Why is the endometrium such a poorly understood tissue?
I think it’s a bit of everything. First of all, funding. For a long time, and even now, it's not been a high enough priority. But it should be, as it’s absolutely vital for pregnancy and human reproduction, and also underlies many diseases. Endometriosis, where endometrial-like tissue grows outside of the uterus, is a painful condition that affects one in ten women, and endometrial cancer is also quite a common cancer where treatment can cause infertility.
Second is the complexity of the tissue in time and space. During the menstrual cycle it undergoes dynamic cycles of shedding, regeneration and differentiation under the control of hormones, with dramatic changes in architecture happening over the span of days. The outermost lining of the uterus is an epithelium that initially exists as a flat layer of cells. It expands in the proliferative phase, and then invaginates to form glands in the secretory phase – where hormones are released - before shedding and starting again. In that sense the endometrium is like a developmental tissue that constantly changes, and that brings its own challenges but also makes it incredibly interesting for me.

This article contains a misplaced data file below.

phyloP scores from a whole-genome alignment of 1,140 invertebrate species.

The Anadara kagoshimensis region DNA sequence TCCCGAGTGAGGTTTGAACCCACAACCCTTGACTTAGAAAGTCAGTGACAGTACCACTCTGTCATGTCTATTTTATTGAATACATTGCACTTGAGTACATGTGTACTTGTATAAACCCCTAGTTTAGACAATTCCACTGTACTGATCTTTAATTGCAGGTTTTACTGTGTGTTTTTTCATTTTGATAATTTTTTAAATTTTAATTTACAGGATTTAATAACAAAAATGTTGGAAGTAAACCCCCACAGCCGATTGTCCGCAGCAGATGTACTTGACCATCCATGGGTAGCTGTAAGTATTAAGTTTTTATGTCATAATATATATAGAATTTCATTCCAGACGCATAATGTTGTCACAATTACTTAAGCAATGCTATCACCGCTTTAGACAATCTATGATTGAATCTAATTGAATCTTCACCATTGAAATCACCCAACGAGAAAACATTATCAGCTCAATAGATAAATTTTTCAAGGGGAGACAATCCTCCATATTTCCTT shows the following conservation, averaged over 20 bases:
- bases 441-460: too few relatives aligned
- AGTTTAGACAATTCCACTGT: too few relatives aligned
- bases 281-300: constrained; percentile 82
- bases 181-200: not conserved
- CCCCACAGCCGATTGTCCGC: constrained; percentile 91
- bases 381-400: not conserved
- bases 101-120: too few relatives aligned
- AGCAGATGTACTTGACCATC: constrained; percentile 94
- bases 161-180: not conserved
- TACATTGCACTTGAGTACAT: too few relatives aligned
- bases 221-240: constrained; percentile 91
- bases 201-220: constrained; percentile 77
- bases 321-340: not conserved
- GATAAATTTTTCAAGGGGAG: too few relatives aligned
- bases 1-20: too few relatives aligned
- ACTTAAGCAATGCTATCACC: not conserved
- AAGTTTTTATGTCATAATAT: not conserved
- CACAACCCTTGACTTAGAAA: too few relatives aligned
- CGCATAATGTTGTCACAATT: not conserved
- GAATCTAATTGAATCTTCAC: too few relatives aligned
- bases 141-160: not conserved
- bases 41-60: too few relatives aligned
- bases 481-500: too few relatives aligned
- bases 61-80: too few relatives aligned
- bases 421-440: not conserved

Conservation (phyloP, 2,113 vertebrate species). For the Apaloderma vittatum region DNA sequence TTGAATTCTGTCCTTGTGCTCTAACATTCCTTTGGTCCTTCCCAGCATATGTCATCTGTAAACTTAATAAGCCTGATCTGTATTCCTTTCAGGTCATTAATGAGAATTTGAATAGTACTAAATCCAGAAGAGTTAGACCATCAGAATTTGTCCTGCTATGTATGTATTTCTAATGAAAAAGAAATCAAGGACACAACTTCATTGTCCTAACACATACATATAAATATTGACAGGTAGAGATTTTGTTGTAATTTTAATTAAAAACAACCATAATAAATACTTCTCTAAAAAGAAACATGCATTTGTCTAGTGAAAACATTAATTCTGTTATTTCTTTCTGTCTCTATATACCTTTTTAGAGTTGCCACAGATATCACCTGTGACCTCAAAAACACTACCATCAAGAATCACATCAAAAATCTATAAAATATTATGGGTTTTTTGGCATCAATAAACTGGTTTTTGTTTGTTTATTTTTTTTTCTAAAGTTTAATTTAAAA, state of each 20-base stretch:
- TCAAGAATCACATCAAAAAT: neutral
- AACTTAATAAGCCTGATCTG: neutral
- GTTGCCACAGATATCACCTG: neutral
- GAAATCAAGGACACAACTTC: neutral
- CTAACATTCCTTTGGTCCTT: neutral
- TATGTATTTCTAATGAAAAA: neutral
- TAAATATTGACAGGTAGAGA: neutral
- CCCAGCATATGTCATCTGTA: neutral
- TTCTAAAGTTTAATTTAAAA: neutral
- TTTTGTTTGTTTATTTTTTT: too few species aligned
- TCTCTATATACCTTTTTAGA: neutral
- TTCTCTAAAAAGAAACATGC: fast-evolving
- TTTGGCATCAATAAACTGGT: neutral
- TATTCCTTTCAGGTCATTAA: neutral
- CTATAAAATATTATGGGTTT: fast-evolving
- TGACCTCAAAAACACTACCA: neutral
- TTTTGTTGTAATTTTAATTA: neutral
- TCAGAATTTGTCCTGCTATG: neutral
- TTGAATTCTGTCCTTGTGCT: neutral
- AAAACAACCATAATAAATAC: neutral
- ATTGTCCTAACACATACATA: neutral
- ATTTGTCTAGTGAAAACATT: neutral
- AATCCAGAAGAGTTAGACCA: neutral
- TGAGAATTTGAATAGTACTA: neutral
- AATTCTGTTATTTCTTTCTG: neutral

Thirdly, it’s an inaccessible tissue, and you cannot use mice to study it. While we do have laboratory models like the endometrial organoids [human cells grown in the laboratory to represent the tissue], these are still very new. In fact the discoveries we made, relied on a combination of these organoids, single cell RNA sequencing technologies, and spatial transcriptomics. It might not have been possible even ten years ago.